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State Taxes Free File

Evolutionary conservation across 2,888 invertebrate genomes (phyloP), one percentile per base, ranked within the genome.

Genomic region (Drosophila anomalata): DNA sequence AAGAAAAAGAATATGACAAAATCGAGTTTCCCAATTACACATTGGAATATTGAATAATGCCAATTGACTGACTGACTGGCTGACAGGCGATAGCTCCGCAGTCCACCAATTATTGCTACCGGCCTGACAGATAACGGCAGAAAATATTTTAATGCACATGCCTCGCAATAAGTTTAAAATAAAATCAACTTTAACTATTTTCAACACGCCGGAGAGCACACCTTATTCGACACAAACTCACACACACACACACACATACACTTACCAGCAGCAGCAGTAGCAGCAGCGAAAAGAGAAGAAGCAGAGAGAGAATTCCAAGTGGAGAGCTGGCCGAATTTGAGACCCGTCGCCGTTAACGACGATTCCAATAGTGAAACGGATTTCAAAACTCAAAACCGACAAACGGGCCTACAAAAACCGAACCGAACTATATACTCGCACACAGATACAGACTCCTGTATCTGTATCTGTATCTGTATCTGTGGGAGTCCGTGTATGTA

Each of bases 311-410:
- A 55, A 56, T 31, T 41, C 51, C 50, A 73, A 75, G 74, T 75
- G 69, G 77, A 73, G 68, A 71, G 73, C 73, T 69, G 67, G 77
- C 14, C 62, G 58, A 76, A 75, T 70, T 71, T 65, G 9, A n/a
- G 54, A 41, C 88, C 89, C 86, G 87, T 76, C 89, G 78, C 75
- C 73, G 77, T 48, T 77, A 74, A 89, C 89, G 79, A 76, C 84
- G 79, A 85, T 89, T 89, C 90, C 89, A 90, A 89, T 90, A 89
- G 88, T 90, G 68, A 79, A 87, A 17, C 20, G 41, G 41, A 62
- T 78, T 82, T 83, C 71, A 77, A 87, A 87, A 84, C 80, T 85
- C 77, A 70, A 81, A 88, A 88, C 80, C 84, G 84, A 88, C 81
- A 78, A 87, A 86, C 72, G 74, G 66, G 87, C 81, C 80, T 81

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State Taxes Free File